“Teach me,” he wrote to Silver, who was immediately smitten.

What Odede got was an adopted “grandma,” as he now calls Silver, and a partnership with American Friends of Kenya that will be on full view this month in Kibera when he and his partner, Wesleyan University graduate Jessica Posner, open the slum’s first school for girls.


Wesleyan’s Kenyan Connections?

So how do you connect dumpster diving to Kenya to Wesleyan? Well, CNN today featured a great article about a New York chemistry teacher, Jude Ndambuki, who spends a good portion of his free time scouring local trash for scrapped computer parts to repair and send back to his home nation of Kenya. In return, he only asks that the schools that receive the equipment plant trees to help fight the massive soil erosion affecting the countryside.

The article reminded me about a friend of mine and recent alum Jessica Posner ’09. Along with  Kennedy Odede ’12, the pair have been spending their summer in Kenya building the Kibera School for Girls. Jessica’s thoughtful blog has been highlighting just how desperately resources are needed over there. As she describes handing out uniforms last week:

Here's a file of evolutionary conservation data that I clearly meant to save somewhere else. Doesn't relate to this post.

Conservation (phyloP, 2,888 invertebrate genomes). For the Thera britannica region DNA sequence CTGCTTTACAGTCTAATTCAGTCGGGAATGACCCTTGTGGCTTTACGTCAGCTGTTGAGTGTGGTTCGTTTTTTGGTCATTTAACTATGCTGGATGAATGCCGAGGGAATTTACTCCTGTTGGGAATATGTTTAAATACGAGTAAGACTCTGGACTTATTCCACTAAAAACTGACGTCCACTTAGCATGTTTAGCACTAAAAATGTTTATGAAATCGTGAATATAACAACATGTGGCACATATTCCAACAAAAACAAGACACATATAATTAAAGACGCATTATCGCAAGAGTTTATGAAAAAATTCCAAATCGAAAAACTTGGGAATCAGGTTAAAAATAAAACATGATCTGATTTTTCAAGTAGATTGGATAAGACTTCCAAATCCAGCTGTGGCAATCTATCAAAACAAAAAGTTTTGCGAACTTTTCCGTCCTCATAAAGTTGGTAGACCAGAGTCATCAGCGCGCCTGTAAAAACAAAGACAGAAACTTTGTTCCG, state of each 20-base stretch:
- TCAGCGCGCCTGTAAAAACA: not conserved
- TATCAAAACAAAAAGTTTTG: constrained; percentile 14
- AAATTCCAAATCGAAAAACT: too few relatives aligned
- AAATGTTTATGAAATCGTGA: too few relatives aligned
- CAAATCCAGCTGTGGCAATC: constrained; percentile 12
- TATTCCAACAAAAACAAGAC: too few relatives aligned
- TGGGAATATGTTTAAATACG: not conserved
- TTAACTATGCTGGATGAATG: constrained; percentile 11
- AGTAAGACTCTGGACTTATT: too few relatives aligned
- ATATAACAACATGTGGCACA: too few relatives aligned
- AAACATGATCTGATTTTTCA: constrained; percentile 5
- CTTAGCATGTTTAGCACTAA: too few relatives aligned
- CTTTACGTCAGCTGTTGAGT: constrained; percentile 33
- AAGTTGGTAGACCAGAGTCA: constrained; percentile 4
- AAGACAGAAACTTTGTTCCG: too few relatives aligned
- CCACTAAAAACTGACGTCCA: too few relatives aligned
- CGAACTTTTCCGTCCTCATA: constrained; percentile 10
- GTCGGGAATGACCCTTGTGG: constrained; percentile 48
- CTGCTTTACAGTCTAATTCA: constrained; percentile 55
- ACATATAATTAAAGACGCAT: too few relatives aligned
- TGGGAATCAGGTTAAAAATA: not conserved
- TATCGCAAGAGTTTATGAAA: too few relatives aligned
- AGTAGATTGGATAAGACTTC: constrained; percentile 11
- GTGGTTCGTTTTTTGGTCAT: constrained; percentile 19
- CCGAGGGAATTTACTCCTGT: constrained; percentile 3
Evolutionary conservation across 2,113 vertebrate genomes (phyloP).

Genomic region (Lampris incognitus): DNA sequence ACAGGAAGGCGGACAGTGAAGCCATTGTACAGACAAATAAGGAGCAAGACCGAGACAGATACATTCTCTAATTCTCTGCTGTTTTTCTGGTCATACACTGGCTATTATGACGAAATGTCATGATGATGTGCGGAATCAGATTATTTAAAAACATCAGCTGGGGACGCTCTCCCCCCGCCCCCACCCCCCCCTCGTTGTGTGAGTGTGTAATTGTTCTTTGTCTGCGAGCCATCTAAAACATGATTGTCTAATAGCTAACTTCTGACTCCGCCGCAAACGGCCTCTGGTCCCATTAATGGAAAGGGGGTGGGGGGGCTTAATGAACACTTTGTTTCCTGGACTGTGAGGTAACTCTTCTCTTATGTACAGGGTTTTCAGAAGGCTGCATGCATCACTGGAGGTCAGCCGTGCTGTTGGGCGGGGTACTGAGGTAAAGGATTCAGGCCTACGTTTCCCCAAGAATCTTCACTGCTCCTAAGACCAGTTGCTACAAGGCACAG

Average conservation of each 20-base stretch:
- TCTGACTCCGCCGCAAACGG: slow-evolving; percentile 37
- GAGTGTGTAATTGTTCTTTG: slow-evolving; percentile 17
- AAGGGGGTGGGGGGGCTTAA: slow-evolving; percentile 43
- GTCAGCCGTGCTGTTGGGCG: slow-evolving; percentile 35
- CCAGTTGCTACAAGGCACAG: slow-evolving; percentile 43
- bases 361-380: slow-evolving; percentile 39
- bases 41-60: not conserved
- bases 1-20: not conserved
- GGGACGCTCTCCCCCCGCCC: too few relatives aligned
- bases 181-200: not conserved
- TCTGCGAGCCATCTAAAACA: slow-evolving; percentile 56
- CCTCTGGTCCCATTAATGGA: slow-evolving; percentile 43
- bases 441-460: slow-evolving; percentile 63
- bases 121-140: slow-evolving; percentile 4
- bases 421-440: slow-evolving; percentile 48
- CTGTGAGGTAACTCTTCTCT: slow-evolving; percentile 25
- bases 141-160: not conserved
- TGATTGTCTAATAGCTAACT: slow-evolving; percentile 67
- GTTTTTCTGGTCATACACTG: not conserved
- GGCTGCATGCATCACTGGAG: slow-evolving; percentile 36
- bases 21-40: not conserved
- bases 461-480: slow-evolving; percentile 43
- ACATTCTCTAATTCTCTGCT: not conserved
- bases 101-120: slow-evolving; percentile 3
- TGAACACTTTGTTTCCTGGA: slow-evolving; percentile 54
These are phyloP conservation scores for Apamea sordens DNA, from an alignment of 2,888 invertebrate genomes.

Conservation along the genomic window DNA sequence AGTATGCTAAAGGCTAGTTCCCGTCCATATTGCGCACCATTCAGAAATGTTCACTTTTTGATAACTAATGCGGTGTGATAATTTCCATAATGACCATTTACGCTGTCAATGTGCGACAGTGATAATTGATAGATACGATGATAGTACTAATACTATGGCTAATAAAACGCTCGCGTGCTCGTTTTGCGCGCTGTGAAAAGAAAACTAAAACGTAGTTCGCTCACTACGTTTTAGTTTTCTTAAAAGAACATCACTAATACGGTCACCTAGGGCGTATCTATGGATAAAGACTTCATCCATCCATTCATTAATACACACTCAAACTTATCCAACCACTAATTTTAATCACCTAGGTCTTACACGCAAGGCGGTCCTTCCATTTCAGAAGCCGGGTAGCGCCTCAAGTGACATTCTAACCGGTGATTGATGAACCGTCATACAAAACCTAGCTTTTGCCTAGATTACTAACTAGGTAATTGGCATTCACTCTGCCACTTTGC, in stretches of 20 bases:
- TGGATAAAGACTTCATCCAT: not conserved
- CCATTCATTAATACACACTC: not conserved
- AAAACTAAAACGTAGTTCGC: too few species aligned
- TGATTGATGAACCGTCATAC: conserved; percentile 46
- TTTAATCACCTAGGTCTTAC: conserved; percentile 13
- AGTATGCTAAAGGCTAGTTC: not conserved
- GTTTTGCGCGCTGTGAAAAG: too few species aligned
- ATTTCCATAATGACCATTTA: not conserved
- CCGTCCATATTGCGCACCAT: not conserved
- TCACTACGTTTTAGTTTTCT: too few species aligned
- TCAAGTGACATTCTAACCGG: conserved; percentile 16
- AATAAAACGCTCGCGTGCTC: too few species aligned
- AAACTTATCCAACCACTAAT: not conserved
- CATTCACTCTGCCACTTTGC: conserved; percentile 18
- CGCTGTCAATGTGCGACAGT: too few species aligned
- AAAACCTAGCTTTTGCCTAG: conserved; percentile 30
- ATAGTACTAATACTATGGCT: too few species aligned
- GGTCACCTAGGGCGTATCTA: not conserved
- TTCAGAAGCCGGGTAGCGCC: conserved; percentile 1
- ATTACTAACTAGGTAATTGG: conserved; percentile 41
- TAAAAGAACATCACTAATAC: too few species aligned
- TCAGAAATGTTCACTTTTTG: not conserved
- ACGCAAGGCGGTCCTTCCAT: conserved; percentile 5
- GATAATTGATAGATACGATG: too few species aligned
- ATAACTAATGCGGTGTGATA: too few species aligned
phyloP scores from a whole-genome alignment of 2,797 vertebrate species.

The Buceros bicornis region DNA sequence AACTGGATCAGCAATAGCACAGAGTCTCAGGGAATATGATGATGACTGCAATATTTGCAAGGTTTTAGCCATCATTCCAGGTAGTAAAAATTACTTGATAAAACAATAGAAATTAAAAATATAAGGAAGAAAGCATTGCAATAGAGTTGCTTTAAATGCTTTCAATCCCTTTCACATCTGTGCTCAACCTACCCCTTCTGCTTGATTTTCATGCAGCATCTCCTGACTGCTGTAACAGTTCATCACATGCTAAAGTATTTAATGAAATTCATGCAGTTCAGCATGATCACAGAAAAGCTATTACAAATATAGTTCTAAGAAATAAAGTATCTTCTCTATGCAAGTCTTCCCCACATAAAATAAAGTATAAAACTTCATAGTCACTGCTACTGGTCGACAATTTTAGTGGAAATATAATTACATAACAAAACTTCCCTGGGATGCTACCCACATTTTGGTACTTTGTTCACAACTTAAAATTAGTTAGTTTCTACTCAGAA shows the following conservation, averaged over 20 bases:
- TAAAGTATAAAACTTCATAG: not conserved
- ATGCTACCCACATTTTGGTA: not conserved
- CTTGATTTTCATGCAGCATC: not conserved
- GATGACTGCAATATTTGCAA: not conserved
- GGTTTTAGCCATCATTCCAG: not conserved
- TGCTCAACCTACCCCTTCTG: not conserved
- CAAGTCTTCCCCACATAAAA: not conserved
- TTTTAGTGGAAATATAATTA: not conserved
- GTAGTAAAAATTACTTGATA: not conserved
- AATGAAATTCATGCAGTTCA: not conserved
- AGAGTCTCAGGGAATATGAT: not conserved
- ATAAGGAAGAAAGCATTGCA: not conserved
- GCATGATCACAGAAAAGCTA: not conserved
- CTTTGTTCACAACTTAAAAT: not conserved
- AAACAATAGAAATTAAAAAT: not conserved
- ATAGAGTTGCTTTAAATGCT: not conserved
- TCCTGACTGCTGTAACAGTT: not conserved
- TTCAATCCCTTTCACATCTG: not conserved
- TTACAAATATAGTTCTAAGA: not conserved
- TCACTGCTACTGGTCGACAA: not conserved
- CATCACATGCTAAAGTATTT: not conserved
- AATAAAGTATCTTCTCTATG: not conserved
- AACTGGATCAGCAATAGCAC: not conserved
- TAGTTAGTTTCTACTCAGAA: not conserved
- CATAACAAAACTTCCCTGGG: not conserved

The highlight of this week was today when we distributed uniforms to all of our students.  For all of our students these uniforms were the first brand new clothes that these children have ever been given.  In addition, uniforms are the only clothes that most of our children have.  The excitement as 45 little girls tried on uniforms, traded sizes, swapped styles, and paraded around was incredible.  The happiness from parents, students, and teachers alike was simply uncontainable.

The Kibera School gladly accepts both financial and in-kind donations. If you can salvage some computer equipment or stumble upon a box of crayons, consider shooting Jessica an email at jessica@hopetoshine.org or checking out the Help Kenya Project. (For those going back to school, Staples has some ridiculously cheap deals like 1 cent notebooks that you may also consider donating, either to Kenya or a local school in need.)

Open Letter from the Eclectic Society

Eclectic has posted an open letter to the Wesleyan community on their website.

Monday, March 23rd, 2009

Open Letter from Eclectic:

First, we want to thank you for your support so far. There are almost 700 signatures on the petition to overturn the House Hosting Ban. Musicians, event organizers, WSA members, faculty, enthusiastic students, and alums have expressed unease with the SJB and the administration’s actions in this case.